CAMDEN, NJ — Camden Mayor Frank Moran confirmed that as of Thursday at midday there are no positive cases of the coronavirus (COVID-19) in the city and asked that residents take heed as the situation rapidly develops. 

“The message to residents is to know the city is prepared. We have coordinated plans in place to address any emergency,” Moran told TAPinto Camden. “We have the best hospitals in the region and will continue to keep everyone updated on developments.”

Moran said the city is taking cues from county and state health officials, as well as the CDC on how to proceed — following the pandemic's first death in New Jersey and at least one presumed positive case in Camden County.

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Per a press conference by health officials Thursday afternoon, there are 29 cases reported in the state - six more than yesterday.

Local officials met this morning to ensure government services are up and running for Camden’s 77,000 residents — with contingency plans in place if the situation worsens. 

In a video posted this morning, Moran and the city’s emergency management coordinator, Keith Walker, implored residents to wash their hands frequently, sanitize their home regularly and try to avoid major gatherings.

The video is available in English and Spanish

“I continue to emphasize the importance of personal hygiene. If you’re feeling sick the best bet is to stay home and consult your doctor over the phone. You may not know you have it and that’s the biggest fear factor,” Moran added. “I don’t want to create hysteria but I also don’t want to minimize the situation.”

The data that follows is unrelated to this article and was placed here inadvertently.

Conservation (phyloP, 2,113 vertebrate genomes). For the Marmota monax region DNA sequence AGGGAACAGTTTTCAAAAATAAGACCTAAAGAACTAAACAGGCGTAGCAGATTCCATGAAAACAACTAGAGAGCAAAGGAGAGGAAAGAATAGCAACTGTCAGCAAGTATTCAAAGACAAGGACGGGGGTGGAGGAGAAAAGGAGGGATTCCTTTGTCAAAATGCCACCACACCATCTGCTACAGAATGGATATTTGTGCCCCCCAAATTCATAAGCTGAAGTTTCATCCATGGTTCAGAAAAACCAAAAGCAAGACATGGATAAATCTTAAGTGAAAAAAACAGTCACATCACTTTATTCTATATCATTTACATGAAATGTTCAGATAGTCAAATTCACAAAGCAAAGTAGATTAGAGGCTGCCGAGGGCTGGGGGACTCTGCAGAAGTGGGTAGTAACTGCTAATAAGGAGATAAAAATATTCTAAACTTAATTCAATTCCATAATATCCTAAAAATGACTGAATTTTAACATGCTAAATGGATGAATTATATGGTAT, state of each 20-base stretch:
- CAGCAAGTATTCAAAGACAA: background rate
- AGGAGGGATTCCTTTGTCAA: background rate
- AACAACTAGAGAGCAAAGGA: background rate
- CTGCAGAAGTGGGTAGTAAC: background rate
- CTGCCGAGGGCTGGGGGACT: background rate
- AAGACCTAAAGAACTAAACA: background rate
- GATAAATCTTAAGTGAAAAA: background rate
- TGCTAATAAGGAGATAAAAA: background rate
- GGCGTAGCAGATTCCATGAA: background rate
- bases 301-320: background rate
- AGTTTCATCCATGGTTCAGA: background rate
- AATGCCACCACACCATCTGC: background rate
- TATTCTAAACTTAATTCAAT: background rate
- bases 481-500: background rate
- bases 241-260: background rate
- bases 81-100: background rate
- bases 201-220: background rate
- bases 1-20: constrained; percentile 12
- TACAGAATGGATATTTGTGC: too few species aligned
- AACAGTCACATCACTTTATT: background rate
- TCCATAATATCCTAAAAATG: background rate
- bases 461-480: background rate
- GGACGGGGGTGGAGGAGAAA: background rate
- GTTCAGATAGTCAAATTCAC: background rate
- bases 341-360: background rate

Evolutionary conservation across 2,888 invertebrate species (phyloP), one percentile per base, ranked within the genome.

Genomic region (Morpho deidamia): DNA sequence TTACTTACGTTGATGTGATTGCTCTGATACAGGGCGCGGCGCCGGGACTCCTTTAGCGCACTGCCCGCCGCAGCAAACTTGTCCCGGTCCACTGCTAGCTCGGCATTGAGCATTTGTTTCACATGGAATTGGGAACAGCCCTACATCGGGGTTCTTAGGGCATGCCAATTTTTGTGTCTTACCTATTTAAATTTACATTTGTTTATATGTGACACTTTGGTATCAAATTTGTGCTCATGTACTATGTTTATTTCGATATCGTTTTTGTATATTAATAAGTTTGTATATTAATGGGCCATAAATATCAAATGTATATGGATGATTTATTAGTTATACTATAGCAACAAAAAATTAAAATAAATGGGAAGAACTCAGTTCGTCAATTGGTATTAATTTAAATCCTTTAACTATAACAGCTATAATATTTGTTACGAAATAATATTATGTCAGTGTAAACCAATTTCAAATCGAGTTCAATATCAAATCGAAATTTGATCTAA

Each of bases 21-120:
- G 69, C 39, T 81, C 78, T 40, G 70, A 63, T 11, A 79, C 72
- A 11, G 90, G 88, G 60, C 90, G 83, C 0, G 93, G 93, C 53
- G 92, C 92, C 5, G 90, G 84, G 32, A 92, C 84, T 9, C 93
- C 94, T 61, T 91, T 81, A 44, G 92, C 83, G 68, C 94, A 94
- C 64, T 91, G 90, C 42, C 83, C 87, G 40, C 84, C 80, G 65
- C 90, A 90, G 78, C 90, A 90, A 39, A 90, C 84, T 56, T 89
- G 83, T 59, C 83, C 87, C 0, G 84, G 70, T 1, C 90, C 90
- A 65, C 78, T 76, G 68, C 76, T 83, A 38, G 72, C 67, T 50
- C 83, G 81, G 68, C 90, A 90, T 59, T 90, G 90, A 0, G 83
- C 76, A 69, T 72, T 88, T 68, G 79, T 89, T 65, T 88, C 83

The mayor said no one in the city’s government has required testing thus far.

Earlier this week, Gov. Phil Murphy officially declared a state of emergency.

In Camden, officials have canceled all senior events in March and — like elsewhere in the Garden State — stores and schools are feeling the impact as well. 

Walker recommended residents sign up to Swift 911, available on the city website, in order to stay informed on any major announcements.  

Moran also urged residents to avoid contacting surfaces and then touching their faces. 

The city has taken equal measures to assure surfaces in government buildings remain clean.

Following the City Council meeting Tuesday, a city worker immediately began to Lysol surfaces throughout the chambers — including the podium where residents provided public comments. 

Moran said city services are also available online and residents can feel free to call ahead in the event they may not need to leave their homes to run their errand. 

“I’m confident we’re going to get through this,” Moran said.

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